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(Trigger warning: Descriptions of violence, offensive content. Reader discretion advised.)
The shocking murder of 27-year-old Shraddha Walkar highlights the urgent need for conversations about intimate partner violence, isolation of women in interfaith and inter-caste relationships, and the safety of women on dating apps.
However, much of the potential for such conversations is lost, thanks to a wide variety of 'jokes' and memes on the case that have flooded Twitter, Reddit, Facebook, and Instagram.
From 'fridge' memes to Islamophobic 'jokes', the internet has managed to dehumanise and trivialise the ghastly murder, driving the focus away from what has actually happened – the death of a woman allegedly at the hands of her partner.
Dehumanising 'Fridge' Memes
Aaftab Poonawala allegedly strangled Shraddha to death and chopped her body up into pieces. Reports suggesting that he bought a new refrigerator to store the body parts for days before he disposed them of have inspired a new brand of memes on social media, namely the 'fridge' memes.
Some of these memes have men standing next to a fridge, making 'jokes' about how they only store vegetables in it, and not 'meat'. The posts on a Facebook group called 'Aftab Poonawalla Fridge Posting' take these 'jokes' to another level of misogyny, with references to necrophilia, rape, and cannibalism.
"What these memes tend to do is flatten out a serious issue," Usha Raman, a professor at the University of Hyderabad, tells The Quint. "They allow for continuous variations of a particular theme, and each variation attempts to be more outrageous than the previous one. As a result, it gets greater circulation and attention."
Prof Raman, who specialises in digital culture, adds:
"Nobody is really thinking about the moral, ethical, or psychological consequences of a message, they're only thinking about the audience – or the play it's going to get."
Given the way social media platforms are structured and given how easy it is for offensive and hateful content to get circulated, she says that the meme culture is like "a game for attention."
The 'Love Jihad' Rhetoric
Most of these memes are shared under the hashtags, "LoveJihad" and "MeraAbdulAisaNahiHai," as Shraddha and Poonawala were in an interfaith relationship.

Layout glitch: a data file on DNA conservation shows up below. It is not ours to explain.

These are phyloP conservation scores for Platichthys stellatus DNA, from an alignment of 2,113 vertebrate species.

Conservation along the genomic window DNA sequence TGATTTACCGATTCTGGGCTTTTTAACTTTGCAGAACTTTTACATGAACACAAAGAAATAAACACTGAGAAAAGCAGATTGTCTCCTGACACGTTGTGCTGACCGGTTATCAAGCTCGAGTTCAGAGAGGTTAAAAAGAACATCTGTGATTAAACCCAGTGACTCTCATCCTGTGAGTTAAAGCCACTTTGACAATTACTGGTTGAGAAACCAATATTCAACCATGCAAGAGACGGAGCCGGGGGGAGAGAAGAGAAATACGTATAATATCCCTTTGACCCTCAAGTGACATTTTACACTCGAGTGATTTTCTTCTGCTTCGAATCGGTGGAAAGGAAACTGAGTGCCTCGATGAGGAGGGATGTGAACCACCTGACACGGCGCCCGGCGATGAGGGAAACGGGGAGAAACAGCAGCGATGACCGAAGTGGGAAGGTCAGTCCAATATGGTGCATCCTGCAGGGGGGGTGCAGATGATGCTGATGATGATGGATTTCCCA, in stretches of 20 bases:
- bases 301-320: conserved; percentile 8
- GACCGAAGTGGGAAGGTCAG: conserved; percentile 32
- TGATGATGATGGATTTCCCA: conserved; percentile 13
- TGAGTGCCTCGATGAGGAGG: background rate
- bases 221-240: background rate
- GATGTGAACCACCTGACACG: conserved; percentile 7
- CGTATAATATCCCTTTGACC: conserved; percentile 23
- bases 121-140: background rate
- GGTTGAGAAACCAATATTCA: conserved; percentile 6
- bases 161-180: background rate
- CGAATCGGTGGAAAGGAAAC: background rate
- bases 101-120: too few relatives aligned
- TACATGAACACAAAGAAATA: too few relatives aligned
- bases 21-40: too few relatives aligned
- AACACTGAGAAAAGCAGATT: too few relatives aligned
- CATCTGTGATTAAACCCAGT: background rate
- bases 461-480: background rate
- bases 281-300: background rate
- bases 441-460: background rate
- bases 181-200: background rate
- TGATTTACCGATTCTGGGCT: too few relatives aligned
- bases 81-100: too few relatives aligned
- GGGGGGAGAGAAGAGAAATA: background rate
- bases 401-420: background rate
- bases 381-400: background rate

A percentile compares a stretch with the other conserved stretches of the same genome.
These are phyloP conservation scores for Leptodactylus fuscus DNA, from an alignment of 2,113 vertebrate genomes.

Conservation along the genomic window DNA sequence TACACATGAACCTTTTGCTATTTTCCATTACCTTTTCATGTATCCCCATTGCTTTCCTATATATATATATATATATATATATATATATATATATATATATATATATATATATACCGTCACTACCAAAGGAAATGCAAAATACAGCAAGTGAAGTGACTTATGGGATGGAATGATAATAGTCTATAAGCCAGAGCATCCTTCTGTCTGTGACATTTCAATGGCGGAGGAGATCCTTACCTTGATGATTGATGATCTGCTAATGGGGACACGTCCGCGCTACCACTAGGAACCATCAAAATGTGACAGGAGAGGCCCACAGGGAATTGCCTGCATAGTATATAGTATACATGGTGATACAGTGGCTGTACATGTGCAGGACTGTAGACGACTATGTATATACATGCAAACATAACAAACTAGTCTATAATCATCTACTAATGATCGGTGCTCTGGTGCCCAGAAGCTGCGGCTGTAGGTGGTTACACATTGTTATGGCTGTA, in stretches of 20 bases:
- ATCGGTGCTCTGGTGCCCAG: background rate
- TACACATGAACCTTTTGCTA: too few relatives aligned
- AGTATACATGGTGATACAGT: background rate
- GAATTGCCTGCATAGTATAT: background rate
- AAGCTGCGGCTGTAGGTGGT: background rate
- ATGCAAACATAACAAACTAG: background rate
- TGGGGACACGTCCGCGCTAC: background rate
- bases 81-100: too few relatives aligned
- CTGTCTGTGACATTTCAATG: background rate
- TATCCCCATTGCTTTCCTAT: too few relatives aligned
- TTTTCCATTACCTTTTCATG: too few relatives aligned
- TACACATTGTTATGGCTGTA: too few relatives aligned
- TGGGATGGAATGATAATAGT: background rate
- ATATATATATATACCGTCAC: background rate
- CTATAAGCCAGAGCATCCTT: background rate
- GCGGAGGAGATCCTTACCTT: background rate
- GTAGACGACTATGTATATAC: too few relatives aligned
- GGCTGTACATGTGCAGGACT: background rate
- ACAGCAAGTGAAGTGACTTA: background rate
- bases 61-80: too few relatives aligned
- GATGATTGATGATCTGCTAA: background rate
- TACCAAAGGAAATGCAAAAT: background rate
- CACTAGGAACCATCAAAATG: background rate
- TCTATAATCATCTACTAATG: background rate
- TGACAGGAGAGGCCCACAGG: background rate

A Tanishq ad, which received heavy backlash from Hindu right-wing groups for featuring an interfaith couple in 2020, was turned into one such meme, in which a 'Muslim mother-in-law' tells her 'Hindu daughter-in-law' not to worry, as their "fridge is only used to store vegetables."
Another meme featuring the same ad shows the daughter-in-law asking the mother-in-law why they needed a 'spacious' fridge as dowry.
In the current socio-political context, "you only need the slightest excuse" to promote Islamophobia, says Prof Raman.
"If there's the slightest negative news about an individual from a minority community – be it any minority community – it becomes an opportunity for the majority to associate it with the community, rather than the individual," she notes, adding that this phenomenon is being amplified with the help of meme culture.
These highly offensive memes emerge at a time when most interfaith relationships are branded as 'love jihad' by right-wing groups using unsupported figures and claims – as was the case with the trailer of 'The Kerala Story'. You can read more about that here.
The 'She Deserved It' Comments
Another common thread that runs through these memes is victim blaming. From Shraddha's appearance and her strained relationship with her family to her choice of being in a live-in relationship with Poonawala, some of these supposed jokes even go on to say that she 'deserved' to be murdered.
Dr Aqsa Shaikh, a transgender doctor and professor, says that it is "extremely disappointing" to see young people on social media being "driven by this conversation of how live-in or interfaith relationships are bad or how not listening to your parents can be bad, especially for women."
Instead of looking at the crime as intimate partner violence, the conversations on social media are centred around morality, says Prof Raman.
"People are talking about how the couple posed as husband and wife to get a place, how they were in a live-in relationship, and how Shraddha 'left' her family for Poonawala. But they aren't seeing that the real issue is about how young people are not able to exercise their choice and find places to stay or get support in interfaith relationships."Prof Usha Raman
Why This Trend Is Problematic
Shraddha's case has multiple dimensions, but unfortunately, the focus is largely on live-in and interfaith relationships, says Dr Aqsa, adding that this was an opportunity to further the discourse on intimate partner violence and the lack of support women experience when they report abuse.
"When people speak about women's safety, they think about safety in public spaces. The fact that this crime went undetected for nearly six months shows how poor surveillance systems, policing in general, and social attitudes have contributed to this issue."Dr Aqsa Shaikh
She adds that Islamophobic and dehumanising conversations on social media will ultimately become fodder for policymakers to create laws that will "further stigmatise" and even criminalise interfaith and live-in relationships. "There will be undue and disproportionate violence and discrimination against minorities," Dr Shaikh says.
Prof Raman says that due to meme culture, what people would remember at the end of the day is that the accused was Muslim or that the couple were live-in partners. "The meme culture is such that we tend to take out the most shocking, outrageous parts of a story... and that becomes the entire story."